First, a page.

How and when do we make a decision to follow a particular political ideology?
Is it actually a political decision or is it something we grow into?
Some might think I was born in a privileged position. My father, as a pharmacist, was considered to be professional rather than trade and although he managed shops for others when I was born it was not too long before he had his own business.
Added to this I attended a grammar school and was expected by some to go on to university.
Then came the twist.
Not an uncommon happening in the 1960s with the hippy movement and the “summers of love”, when the children of the middle class turned on their parents and adopted the ideals of socialism and muddled it up with free love.
I didn’t rebel against my parents. I initially adopted the principles they appeared to live their lives by.
My mother and father never really talked about politics at home. We did talk about almost everything else. In fact mealtimes could get quite heated – not acrimonious, just heated as each tried to support their point of view.
Later in life I was surprised to find people who shied away completely from this form of discussion, seeing it as argument.
It was more like democratic socialism in that we all were allowed to put our point of view and nobody actually “lost”.
Also my father sometimes talked about his wartime service as a Sgt. Dispenser in the Royal Army Medical Corps.
The majority of this service was in the Middle East, serving at base hospitals in Khartoum and near Tel Aviv and Suez.
He also spent time on troop ships going from Durban to Suze and across to Ceylon (now Sri Lanka) and India.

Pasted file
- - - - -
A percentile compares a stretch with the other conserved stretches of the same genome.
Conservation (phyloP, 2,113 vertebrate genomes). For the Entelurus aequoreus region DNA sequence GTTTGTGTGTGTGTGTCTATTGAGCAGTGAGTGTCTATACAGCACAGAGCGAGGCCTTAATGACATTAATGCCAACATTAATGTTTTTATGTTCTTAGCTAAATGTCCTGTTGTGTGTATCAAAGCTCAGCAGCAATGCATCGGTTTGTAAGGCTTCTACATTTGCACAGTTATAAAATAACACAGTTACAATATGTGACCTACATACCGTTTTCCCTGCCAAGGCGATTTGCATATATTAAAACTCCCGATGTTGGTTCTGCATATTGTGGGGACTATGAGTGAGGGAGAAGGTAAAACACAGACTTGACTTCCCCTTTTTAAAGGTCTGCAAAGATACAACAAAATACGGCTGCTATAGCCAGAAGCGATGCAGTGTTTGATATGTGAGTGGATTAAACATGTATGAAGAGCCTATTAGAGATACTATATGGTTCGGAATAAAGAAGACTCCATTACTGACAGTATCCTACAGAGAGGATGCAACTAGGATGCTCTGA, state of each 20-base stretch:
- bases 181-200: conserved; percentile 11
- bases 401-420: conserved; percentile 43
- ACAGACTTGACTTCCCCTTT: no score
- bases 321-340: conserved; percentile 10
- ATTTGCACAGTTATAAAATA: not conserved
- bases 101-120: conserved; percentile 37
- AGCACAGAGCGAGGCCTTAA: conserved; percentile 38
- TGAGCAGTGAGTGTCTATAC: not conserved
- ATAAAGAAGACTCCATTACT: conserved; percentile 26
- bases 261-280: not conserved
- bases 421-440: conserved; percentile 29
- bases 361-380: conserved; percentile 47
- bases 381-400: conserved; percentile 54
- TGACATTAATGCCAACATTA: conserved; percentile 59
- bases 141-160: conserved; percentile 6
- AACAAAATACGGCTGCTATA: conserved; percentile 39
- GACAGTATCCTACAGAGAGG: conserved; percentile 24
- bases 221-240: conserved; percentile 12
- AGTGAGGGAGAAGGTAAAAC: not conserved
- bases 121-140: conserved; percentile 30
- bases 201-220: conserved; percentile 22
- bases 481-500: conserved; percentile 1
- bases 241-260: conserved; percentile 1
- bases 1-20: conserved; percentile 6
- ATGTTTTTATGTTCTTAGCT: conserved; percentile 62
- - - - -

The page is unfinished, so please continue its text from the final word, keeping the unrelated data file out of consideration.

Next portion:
He rarely talked about the serious side of war but occasionally he did talk of the sights he saw which really moved him.
One such was seeing the caste system in India and seeing people living in the gutters while others lived the good life and never gave a thought to the poor. He was always very emotional about this and blamed himself for not being able to do anything.
His attitude to the troops he dealt with, including the people he worked with, was also egalitarian. He did not care who they were, what they had been before the war, or even what colour, religion or sex they were.
As he said: “We carried troops from all over, often taking them up to join the desert fighting. We had Australians, Indians, Boers, Kiwis and African troops and at the end of the day they were all the same to me. The Boer and the Kenyan were treated the same. If they were sick they got medicine.”
With that sort of attitude when I was growing up it was not surprising I did not differentiate between people on the basis of their colour or their creed.
Yet my socialist beliefs, which were mainly based on everyone doing their bit and if they were not capable then others would do it for them, may have been passed on to me by two people I met when I was really too young to know better.
We were living in Chesham, Buckinghamshire, and Dad was managing a chemist shop.
I was still a toddler and sometimes Mum would take me shopping and we would stop at the shop to see Dad.
One day he had two customers in, a man and a woman, who were chatting away to him as though they were old friends.
When my father introduced my mother to them and then myself they both smiled and the man ruffled my hair and said: “What a lively lad. Let’s hope he grows up to be a socialist eh?”
Of course, at the time, I had no real idea of what he said, just that they had smiled, which was always a good sign, and the man had ruffled my hair.
It was years later that my father told me who they were. They were MPs who lived on a farm just outside Chesham because it made it easy to get into London when Parliament was sitting.
The man was Aneurin ‘Nye’ Bevan and the woman was his wife and fellow MP Jennie Lee.
To me nowadays they are two of the finest Labour MPs of the 20th century. Both were part of the great Labour victory of 1945 and served with Clement Attlee during the time the NHS was created.
Meeting the Queen or Prince Philip after that would have been an anti-climax.
My full enlightenment to politics was still to come but that was an auspicious start.